LNG Canada’s final investment decision to build a natural gas liquefaction facility in Kitimat is a triumph of short-term politics over long-term responsibility to act on climate change. Exaggerated numbers have been used to sell the project to the public, while risks have been downplayed.

The politics of liquefied natural gas (LNG) have a certain logic to them. The BC government wants to be “open for business” and be seen to support the province’s resource sectors in the north. Unlike with bitumen pipeline proposals, there is support for LNG development among many First Nations (although not all). Moreover, LNG—along with upstream fracking and processing operations in the Northeast—provides the demand for new power that will come on stream from the Site C dam in the mid-2020s when LNG Canada’s new facility is completed.

Downplaying the risks

Make no mistake: this project is a carbon bomb. The estimated 3.5 million tonnes per year of carbon dioxide from the plant and upstream operations are about the same as the emissions from all cars in BC or, alternatively, the emissions from all residential buildings. When it opens, LNG Canada’s liquefaction facility in Kitimat will become BC’s largest point-source emitter of greenhouse gasses (GHGs). And that’s only Phase One, with a potential Phase Two that would double output and emissions.

If ever there was a wake-up call to take strong climate action, it was the forest fires that affected BC the last two summers (not to mention extreme heat and fires across the entire northern hemisphere). The federal and provincial governments’ cheerleading for LNG tells us our politicians are still asleep. LNG Canada’s facility will operate for 40 or more years, locking in substantially higher carbon emissions at a time when they need to be falling close to zero.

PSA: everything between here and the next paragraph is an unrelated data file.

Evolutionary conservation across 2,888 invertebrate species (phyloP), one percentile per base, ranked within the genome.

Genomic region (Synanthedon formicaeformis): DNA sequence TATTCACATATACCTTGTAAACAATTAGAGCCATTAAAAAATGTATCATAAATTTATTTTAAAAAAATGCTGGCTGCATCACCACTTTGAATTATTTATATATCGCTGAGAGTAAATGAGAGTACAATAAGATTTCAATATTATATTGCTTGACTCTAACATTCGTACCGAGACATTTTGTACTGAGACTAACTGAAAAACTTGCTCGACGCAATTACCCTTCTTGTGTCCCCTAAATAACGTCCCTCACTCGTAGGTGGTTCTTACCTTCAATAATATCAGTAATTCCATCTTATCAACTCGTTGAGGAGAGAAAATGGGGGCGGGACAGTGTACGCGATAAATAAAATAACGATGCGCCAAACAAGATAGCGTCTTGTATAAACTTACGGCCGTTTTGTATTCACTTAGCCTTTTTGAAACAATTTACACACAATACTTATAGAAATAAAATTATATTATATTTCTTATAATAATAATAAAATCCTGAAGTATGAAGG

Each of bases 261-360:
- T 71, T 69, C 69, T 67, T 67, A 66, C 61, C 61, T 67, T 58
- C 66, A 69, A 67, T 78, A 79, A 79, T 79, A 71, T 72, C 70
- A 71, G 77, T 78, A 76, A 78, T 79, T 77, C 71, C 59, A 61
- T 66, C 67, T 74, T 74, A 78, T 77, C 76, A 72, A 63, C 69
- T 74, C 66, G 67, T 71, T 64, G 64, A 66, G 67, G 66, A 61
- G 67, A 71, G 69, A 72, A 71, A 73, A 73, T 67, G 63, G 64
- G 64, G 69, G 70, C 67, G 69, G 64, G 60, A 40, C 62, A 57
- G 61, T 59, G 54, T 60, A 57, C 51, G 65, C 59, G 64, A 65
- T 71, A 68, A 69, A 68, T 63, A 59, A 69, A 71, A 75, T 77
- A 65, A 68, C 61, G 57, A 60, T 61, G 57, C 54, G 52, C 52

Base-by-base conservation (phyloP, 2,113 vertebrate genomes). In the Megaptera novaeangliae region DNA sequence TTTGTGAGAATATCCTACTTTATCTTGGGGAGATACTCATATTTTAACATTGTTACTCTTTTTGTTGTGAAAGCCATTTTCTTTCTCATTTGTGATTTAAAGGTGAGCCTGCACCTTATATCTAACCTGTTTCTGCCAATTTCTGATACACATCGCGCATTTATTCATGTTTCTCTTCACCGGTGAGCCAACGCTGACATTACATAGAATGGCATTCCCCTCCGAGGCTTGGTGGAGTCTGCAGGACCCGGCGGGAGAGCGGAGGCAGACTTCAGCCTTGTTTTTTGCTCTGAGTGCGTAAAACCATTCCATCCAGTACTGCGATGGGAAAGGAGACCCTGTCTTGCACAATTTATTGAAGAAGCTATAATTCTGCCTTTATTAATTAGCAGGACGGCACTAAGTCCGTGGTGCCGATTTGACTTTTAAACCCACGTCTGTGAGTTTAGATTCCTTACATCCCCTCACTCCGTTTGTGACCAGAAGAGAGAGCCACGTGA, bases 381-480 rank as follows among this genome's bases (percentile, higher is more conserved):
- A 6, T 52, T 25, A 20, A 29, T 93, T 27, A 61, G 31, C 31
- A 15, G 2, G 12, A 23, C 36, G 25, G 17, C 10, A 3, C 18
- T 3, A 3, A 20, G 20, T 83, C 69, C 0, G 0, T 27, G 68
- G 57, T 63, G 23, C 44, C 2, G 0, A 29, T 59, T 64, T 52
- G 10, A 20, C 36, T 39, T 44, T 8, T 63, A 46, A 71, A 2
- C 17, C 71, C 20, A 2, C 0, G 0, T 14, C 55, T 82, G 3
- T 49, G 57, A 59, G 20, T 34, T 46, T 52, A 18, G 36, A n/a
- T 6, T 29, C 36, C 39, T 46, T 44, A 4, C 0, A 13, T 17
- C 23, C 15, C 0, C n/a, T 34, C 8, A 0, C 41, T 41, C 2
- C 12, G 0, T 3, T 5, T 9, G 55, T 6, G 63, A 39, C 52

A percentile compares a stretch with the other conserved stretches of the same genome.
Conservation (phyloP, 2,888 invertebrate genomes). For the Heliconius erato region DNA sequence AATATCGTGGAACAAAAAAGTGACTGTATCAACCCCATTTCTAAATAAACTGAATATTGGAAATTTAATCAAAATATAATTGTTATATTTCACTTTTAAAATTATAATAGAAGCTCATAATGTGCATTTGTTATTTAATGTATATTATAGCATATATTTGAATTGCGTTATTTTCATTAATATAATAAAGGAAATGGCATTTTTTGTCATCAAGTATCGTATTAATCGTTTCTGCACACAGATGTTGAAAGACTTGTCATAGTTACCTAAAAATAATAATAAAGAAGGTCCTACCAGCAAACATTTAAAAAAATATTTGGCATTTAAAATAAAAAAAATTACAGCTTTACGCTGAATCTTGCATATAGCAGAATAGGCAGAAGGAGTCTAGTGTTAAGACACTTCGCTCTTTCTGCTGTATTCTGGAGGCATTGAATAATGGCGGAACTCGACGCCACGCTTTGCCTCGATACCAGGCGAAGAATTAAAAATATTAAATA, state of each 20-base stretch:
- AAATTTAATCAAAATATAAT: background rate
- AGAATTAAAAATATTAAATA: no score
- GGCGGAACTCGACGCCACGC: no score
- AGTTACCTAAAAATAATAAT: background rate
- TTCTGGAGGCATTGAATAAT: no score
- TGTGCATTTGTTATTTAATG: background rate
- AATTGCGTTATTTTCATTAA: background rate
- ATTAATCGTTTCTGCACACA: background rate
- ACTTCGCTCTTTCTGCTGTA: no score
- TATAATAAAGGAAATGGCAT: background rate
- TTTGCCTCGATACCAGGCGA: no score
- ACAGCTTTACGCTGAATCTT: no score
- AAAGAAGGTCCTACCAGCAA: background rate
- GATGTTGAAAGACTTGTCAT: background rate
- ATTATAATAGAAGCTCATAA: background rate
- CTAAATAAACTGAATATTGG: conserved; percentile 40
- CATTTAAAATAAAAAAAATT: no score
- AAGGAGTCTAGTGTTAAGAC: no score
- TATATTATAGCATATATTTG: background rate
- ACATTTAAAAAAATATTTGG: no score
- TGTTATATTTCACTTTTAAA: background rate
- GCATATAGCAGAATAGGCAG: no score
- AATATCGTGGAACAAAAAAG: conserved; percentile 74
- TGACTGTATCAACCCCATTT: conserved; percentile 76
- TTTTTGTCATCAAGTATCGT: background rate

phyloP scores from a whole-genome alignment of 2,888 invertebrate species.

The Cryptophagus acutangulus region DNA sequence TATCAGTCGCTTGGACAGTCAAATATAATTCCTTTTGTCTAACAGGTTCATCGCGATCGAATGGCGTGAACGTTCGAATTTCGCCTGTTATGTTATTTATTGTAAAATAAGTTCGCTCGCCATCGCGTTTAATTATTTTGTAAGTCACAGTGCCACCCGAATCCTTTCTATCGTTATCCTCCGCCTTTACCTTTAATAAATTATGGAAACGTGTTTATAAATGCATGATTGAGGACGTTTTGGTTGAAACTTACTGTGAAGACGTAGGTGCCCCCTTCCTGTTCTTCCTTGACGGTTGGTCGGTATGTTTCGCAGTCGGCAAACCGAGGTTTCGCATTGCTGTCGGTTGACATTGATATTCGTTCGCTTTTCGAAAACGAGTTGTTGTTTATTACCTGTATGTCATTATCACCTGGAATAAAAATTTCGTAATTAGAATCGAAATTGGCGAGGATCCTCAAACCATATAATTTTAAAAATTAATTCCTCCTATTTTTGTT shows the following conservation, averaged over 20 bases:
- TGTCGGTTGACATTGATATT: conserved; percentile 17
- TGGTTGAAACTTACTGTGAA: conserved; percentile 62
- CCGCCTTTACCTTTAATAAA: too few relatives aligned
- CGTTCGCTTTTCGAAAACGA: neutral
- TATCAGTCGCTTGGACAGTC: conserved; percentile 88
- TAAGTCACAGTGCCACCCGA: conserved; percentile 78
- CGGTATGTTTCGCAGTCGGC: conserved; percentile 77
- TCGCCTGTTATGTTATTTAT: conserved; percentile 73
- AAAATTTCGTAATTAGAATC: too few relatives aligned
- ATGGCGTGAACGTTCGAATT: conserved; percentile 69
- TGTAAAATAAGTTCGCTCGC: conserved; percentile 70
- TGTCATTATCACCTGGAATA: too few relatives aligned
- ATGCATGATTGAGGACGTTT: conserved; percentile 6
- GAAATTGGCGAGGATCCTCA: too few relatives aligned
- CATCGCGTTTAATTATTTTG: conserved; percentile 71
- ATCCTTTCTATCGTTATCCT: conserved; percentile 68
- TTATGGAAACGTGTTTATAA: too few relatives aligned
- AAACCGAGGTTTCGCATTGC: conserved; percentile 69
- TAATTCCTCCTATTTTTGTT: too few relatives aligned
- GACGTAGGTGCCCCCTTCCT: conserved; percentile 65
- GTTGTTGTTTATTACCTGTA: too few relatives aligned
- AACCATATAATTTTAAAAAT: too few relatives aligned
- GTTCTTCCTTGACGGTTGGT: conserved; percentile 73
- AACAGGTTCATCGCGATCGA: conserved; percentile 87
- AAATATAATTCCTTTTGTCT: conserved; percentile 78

The BC government will soon publish a new climate action plan that incorporates the LNG Canada emissions. In their modeling of BC’s carbon emissions, however, they are only planning for Phase One of the plant. But even Phase One alone will make it much harder for BC to meet its climate targets of a 40% reduction by 2030, 60% by 2040 and 80% by 2050. Efforts by other sectors of the BC economy to reduce emissions will be cancelled out by the higher emissions from LNG Canada.

Prioritizing LNG over a real climate plan amounts to a form of climate change denial. Both Prime Minister Trudeau and Premier Horgan have painted themselves as leaders on climate while approving this project. Indeed they and LNG supporters argue that we are actually doing the world a favour because BC gas exported to China could displace coal. This is dangerous wishful thinking.

All in, some 46 million tonnes of carbon (CO2 equivalent) that is currently underground in the form of natural gas deposits will end up in the atmosphere every year (again, Phase One only). Most of that will be counted in the GHG inventories of the importing Asian countries, where the gas will ultimately be burned, but those emissions still matter on a global basis.